4. Take Self portraits. The thing about self portraits is that nobody has to know you're even shooting!! So, if you come up empty handed, if your image just doesn't work out, then there is nobody to know but you. That takes SO MUCH pressure off and leaves you free to create and experiment. I cannot count the number of times I've set up my living room and tripod and just shot stupid stuff. I wanted to experiment with lighting- so I did, I wanted to try an idea... Whatever! Who's watching? NOONE. Be as weird as you want to be.
5. Quit being afraid to fail. That is where you learn!! I can't remember who told me about this, but she said that whenever someone in her family suffers a failure, they throw a "failure party" to celebrate the chance they've had to learn something. The celebrate it. Because it's not really a failure- it's a learning opportunity.
I hope that this has helped you, if you're feeling like you'll never get there. Trust me- every single artist out there is feeling like that too. Even the ones you think are amaze-balls. They still have that self-doubt. The really successful ones have learned to stuff it in a corner and pep-talk their way out of it.
Good luck out there!
The fall colors are beautiful and I know all my photographer friends are planning their fall projects, if they haven't already started. The bright and most beautiful colors are still a couple weeks out for me, but I got a jump on it with this super simple DIY crown project. I can't wait to shoot with it.
Right now the craft stores are brimming with fall colored foliage. You can find most of what you need in the floral section, but for the crown itself, you can get what you need right outside your door. This crown used the following:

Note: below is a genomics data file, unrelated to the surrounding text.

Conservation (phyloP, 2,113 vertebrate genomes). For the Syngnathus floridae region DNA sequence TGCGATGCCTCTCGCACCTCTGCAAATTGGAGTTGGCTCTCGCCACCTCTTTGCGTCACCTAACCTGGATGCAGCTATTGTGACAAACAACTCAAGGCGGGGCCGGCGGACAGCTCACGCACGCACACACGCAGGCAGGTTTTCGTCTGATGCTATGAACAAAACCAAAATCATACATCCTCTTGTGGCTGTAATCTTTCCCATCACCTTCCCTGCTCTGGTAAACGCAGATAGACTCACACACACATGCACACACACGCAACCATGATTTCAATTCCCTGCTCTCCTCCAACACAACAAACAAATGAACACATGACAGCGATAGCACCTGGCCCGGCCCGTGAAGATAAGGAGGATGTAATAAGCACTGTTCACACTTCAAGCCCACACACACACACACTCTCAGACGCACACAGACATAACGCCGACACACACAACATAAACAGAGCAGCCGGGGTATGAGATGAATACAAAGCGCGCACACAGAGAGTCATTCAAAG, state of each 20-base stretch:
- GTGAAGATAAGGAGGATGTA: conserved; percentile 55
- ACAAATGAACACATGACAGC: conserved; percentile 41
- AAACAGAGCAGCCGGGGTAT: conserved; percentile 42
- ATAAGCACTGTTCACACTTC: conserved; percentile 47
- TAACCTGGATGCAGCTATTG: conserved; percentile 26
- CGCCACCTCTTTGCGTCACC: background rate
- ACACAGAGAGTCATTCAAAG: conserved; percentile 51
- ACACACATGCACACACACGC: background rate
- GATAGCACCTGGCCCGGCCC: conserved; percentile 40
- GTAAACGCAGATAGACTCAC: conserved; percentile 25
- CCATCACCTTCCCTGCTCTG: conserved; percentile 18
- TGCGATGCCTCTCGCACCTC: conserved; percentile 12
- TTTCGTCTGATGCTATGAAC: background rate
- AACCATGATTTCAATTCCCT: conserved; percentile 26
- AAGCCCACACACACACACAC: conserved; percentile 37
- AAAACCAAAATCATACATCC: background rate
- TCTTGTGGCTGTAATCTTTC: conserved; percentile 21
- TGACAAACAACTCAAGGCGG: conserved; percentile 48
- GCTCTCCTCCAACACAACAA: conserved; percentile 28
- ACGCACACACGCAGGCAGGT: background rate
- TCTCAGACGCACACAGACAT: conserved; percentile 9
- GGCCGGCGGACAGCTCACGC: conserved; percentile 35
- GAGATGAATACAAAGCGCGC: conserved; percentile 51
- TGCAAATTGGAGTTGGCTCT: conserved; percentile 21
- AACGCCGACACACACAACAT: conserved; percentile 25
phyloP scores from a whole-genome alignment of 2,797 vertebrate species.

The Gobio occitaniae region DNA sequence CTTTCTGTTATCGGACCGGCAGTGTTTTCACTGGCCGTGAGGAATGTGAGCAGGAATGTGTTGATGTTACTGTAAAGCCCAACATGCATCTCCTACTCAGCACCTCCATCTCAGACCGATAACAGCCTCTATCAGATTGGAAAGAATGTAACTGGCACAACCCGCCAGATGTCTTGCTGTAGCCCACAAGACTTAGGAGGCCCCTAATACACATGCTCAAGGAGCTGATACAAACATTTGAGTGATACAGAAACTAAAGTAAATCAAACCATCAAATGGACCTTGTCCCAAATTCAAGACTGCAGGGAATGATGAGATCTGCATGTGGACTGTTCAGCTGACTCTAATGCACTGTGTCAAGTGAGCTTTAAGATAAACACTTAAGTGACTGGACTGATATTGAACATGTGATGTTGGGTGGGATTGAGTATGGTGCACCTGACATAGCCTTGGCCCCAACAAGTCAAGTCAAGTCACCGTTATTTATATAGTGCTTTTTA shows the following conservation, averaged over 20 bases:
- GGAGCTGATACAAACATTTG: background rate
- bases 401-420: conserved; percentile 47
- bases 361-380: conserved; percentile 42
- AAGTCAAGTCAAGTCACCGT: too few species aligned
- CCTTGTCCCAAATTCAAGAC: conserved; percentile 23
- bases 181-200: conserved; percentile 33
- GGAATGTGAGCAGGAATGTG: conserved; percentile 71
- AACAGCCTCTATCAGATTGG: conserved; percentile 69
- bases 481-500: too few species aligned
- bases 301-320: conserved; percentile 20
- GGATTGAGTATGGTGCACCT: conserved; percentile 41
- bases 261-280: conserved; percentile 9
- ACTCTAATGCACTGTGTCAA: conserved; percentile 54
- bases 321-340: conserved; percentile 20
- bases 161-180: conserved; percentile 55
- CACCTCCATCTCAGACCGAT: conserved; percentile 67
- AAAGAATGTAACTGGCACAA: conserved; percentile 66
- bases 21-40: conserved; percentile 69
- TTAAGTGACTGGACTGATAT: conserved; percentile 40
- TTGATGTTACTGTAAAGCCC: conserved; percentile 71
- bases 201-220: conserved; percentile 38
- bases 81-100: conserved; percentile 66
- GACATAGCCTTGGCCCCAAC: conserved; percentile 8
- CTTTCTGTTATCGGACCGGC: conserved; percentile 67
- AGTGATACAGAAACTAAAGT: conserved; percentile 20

1. Sticks- bendable, pliable sticks . You should be able to bend them without breaking them. 2. Twine or floral wire 3. Floral light string LED with the little tiny battery pack.
4 fall foliage floral picks 5. Hot glue and glue gun. 6. silk leaves 7. bobby pins, empty floral picks, or just plain wire.
Step one: Make the base of the crown.
Use your sticks and weave them together, lashing them with your twine or floral wire. You may hot glue them in several spots to make the crown more secure. Not too much though, or you won't be able to add your decorations.
Step Two: Weave your LED wire around the crown, with the battery pack at the base or the back. Secure with wire or twine. Hot glue will melt the wire, don't use that. If you want the lights to stand out more, you can wait until you've added your decorations, but it is more work to weave it in and keep the wires from showing. For my crown, I just wanted a hint of fairytale glow.
Step Three: Demolish your picks and make your filler leaves. The floral picks you bought are probably little bits of leaves, raffia, fake pumpkins and random bits held together by floral tape. Tear them apart and toss the bits you don't like. I threw out the stupid fake pumpkins and gourds but kept the acorns and baby pinecones. I also liked the little berry looking things. Make your filler leaves into picks by hot gluing several leaves to a bobby pin, floral wire or pick.
Step Four: Stick your picks, leaves, and random bits into the holes between the sticks on your crown. You can make your crown as full or as spare as will suit your needs. Hot glue where needed to secure, or lash with floral wire or twine. Keep in mind where the "back" of your crown is and where the battery pack will fall when on someone's head. You can always add more leaves to fill it out after you're done and they work well to hide any of the wire that might show through.
Step Five: Upload your finished work to my facebook page so I can see your beautiful creations! I'll feature my favorites and shoutout to your business pages.
My Fellow Fine Artists
Tammy Zurak of Z Photog Studio | Memphis, TN, USA | Fine Art/Illustrative Photography Gallery:
Pam Korman of District Photography | Philadelphia, PA, USA | Fine Art Photography:
www.bonniealrifai.com Fine art photography
Handy Andy Pandy